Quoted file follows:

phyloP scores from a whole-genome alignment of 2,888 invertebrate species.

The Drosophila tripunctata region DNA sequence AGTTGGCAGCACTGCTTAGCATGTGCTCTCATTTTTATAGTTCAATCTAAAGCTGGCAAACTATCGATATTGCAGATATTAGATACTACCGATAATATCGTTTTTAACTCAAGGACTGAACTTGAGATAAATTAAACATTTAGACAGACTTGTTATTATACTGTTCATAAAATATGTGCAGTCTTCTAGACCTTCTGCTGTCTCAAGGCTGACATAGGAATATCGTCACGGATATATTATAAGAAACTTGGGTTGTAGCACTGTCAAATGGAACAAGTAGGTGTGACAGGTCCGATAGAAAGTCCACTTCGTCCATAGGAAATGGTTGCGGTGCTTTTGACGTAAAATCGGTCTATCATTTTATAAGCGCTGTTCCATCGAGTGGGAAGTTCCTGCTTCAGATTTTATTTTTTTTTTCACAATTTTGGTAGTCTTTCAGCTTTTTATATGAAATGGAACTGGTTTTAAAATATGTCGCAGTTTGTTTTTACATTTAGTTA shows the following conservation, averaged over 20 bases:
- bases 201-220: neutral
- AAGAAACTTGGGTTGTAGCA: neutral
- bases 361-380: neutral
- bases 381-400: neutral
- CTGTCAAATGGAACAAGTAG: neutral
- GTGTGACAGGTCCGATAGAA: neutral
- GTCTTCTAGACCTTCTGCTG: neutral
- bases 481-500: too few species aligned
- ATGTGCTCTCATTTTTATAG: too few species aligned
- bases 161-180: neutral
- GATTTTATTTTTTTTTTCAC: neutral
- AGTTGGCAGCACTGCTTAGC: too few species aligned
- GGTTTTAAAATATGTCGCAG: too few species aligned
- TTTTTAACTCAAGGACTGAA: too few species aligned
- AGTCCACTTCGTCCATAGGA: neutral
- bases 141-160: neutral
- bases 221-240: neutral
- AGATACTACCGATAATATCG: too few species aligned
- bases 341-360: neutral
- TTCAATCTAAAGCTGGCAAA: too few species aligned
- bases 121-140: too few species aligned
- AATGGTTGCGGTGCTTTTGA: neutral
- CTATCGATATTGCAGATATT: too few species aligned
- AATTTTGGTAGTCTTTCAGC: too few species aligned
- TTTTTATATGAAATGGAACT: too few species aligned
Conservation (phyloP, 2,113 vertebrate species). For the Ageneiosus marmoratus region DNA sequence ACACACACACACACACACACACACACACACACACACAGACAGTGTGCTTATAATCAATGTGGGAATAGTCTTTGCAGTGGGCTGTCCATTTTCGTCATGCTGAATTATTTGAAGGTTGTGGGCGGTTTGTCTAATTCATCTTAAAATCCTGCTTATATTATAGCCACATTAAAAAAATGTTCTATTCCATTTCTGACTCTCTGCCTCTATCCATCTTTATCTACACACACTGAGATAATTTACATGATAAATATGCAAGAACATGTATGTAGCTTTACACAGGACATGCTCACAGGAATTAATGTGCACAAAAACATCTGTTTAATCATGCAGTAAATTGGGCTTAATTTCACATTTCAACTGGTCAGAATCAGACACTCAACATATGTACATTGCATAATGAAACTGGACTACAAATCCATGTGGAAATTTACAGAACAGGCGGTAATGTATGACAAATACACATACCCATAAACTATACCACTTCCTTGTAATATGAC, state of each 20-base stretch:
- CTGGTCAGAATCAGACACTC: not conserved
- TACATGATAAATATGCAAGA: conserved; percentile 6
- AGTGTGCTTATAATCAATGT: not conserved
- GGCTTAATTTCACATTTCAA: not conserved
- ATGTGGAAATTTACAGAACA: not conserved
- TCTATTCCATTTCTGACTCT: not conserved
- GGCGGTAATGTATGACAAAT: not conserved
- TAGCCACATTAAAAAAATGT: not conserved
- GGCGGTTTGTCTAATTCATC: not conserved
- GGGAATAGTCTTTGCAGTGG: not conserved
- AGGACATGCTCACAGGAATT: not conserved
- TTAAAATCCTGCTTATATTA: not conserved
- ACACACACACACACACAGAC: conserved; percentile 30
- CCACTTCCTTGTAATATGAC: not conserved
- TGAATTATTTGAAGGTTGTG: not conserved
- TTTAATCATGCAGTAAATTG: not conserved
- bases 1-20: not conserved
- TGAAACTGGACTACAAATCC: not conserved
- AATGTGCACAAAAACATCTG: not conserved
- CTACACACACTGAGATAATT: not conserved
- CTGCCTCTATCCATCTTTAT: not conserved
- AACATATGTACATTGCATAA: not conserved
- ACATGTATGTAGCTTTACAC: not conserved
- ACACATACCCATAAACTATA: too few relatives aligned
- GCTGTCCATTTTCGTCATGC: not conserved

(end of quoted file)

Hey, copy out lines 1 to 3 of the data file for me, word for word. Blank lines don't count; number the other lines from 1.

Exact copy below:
phyloP scores from a whole-genome alignment of 2,888 invertebrate species.

The Drosophila tripunctata region DNA sequence AGTTGGCAGCACTGCTTAGCATGTGCTCTCATTTTTATAGTTCAATCTAAAGCTGGCAAACTATCGATATTGCAGATATTAGATACTACCGATAATATCGTTTTTAACTCAAGGACTGAACTTGAGATAAATTAAACATTTAGACAGACTTGTTATTATACTGTTCATAAAATATGTGCAGTCTTCTAGACCTTCTGCTGTCTCAAGGCTGACATAGGAATATCGTCACGGATATATTATAAGAAACTTGGGTTGTAGCACTGTCAAATGGAACAAGTAGGTGTGACAGGTCCGATAGAAAGTCCACTTCGTCCATAGGAAATGGTTGCGGTGCTTTTGACGTAAAATCGGTCTATCATTTTATAAGCGCTGTTCCATCGAGTGGGAAGTTCCTGCTTCAGATTTTATTTTTTTTTTCACAATTTTGGTAGTCTTTCAGCTTTTTATATGAAATGGAACTGGTTTTAAAATATGTCGCAGTTTGTTTTTACATTTAGTTA shows the following conservation, averaged over 20 bases:
- bases 201-220: neutral